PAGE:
Soaking rains on Wednesday saturate the ground, and if it's too much for the soil to absorb, it may end up finding a new place in your home.
"Once you get into the 2-inch plus range of rainfall, there will be quite a few basement and waterproofing calls coming in," said Bill Sweeney, owner of Mr. Home Basement Waterproofing in Wilbraham.
Sweeney and his crew not only look at rain runoff on the surface, but our recently snowy winter has also kept a lot of ground water surrounding the home locked up below the surface. Finding where the water is coming from is the important first step.
"If it's surface water - it's coming in from a wall, window, or hatchway - we would block that and address that with corrective action," said Sweeney. "If it's ground water coming up underneath you, we don't try to block that water. We try to capture that water with a sub-pump to relieve the pressure underneath the basement."
To relieve flooding coming from underneath the home, trenches are dug and pipes are installed around the perimeter of the home. Those pipes drain to a collection bin, where a sub-pump flushes the water out and away from the house. While older homes of stone or brick have more porous foundations that water can seep through, brand new homes can still experience basement flooding.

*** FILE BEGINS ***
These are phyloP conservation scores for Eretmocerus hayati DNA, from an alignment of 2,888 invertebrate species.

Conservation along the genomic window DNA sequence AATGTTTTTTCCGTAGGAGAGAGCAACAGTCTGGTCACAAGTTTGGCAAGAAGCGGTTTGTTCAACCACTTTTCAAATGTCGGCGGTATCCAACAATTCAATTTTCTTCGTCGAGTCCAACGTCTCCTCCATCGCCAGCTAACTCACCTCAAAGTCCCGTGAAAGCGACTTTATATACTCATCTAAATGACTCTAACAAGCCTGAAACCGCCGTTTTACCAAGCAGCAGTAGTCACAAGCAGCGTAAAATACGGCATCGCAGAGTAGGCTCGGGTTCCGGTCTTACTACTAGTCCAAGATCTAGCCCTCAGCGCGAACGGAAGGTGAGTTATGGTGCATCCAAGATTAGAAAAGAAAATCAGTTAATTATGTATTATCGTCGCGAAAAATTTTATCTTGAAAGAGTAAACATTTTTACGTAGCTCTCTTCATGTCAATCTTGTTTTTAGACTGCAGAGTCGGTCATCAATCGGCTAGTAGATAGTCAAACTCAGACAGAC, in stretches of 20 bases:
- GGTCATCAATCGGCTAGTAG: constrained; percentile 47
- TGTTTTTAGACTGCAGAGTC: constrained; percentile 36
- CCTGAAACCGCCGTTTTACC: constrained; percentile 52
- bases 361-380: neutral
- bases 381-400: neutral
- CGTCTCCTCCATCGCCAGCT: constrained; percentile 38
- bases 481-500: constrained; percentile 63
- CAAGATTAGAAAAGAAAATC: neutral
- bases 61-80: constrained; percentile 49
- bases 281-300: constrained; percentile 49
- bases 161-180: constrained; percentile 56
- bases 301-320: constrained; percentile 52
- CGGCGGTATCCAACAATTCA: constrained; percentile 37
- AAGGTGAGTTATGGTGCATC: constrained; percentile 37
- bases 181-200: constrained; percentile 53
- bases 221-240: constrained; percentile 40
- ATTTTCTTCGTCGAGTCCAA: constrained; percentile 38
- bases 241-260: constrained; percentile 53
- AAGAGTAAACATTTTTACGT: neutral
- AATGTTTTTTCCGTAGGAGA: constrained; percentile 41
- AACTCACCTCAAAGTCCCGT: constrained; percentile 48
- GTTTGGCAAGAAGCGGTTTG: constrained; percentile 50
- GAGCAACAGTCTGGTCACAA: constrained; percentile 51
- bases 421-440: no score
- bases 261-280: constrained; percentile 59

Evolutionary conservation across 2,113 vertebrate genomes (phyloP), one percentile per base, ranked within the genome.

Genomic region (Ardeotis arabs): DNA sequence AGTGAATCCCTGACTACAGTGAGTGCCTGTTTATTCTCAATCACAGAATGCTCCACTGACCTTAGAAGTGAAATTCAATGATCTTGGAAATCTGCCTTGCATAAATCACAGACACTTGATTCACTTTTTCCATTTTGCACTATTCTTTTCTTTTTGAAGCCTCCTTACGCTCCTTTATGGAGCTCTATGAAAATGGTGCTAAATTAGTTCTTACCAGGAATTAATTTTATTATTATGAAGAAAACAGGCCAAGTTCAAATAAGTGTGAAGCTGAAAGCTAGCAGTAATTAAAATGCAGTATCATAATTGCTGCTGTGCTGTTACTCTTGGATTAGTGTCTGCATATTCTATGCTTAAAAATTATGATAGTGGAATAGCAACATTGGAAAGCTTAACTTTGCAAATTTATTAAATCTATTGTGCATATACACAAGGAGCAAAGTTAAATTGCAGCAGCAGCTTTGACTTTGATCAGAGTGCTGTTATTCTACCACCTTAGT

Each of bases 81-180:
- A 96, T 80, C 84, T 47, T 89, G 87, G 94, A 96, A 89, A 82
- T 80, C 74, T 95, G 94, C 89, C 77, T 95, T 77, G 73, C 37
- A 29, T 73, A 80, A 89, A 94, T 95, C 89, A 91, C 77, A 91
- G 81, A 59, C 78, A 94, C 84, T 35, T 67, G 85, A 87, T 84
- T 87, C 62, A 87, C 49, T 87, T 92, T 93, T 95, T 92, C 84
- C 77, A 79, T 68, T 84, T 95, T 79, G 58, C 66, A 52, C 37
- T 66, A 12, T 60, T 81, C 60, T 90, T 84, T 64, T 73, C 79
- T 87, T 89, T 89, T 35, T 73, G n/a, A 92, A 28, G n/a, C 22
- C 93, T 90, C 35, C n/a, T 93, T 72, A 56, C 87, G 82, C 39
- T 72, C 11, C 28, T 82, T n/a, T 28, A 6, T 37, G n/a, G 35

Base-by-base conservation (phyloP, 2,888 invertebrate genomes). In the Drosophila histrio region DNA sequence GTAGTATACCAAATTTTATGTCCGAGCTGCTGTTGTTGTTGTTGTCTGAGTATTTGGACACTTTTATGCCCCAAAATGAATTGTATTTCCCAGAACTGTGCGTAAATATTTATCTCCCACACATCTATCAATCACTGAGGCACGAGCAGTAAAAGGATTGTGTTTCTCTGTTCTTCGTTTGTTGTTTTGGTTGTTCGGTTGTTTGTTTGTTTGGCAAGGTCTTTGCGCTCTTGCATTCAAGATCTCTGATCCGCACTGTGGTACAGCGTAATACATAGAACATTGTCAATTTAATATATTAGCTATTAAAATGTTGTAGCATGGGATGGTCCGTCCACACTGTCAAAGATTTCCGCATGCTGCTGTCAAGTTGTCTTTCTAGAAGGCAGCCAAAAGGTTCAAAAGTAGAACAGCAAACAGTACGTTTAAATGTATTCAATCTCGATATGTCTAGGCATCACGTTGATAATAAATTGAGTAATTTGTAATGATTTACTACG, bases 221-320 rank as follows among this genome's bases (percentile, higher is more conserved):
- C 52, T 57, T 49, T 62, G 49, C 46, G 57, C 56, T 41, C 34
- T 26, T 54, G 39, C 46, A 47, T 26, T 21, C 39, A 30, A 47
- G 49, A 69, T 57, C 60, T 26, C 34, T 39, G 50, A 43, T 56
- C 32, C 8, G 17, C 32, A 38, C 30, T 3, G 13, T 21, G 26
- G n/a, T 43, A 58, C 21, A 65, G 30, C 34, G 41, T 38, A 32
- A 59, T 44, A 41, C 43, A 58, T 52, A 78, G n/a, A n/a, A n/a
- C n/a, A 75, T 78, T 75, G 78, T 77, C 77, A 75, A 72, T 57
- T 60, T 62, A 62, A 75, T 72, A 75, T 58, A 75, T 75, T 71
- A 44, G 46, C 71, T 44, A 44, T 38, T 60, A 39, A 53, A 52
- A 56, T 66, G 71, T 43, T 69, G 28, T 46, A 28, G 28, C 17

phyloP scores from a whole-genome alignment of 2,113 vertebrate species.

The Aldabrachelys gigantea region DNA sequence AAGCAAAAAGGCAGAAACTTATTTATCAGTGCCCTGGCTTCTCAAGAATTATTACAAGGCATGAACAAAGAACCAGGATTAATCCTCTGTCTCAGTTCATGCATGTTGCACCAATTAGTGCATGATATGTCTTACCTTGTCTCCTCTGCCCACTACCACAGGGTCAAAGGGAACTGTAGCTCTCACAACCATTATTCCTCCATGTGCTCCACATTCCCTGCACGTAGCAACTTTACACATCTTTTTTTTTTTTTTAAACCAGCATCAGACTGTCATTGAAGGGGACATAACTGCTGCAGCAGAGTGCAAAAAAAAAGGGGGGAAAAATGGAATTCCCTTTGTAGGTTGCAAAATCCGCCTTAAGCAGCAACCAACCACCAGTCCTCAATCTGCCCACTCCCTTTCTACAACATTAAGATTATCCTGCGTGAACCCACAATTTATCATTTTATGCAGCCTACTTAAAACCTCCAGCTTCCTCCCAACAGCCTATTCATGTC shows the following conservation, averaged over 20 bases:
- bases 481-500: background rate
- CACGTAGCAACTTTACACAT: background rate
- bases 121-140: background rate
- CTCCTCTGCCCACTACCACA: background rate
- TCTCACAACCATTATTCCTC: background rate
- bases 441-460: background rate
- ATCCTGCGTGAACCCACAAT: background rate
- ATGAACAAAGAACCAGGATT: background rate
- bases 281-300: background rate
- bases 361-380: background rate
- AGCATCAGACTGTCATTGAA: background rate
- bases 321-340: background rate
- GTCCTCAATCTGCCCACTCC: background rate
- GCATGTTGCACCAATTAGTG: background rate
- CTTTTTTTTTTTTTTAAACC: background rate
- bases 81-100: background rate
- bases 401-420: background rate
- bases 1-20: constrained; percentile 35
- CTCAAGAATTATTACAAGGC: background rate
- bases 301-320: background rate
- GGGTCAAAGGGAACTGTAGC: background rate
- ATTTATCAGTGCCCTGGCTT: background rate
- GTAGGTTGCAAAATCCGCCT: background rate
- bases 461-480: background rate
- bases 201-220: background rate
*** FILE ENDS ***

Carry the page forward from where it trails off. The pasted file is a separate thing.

"Even with concrete foundations, it's still going to be prone to water seepage if there's a crack in that foundation or if the water is rising up underneath a new home." said Sweeney. "It could be a brand new home, but if you're in an area that's known for high water, that water is going to get into that basement."
Forecasts call for rain to continue through Thursday, with a flood watch in effect for Hampden County.
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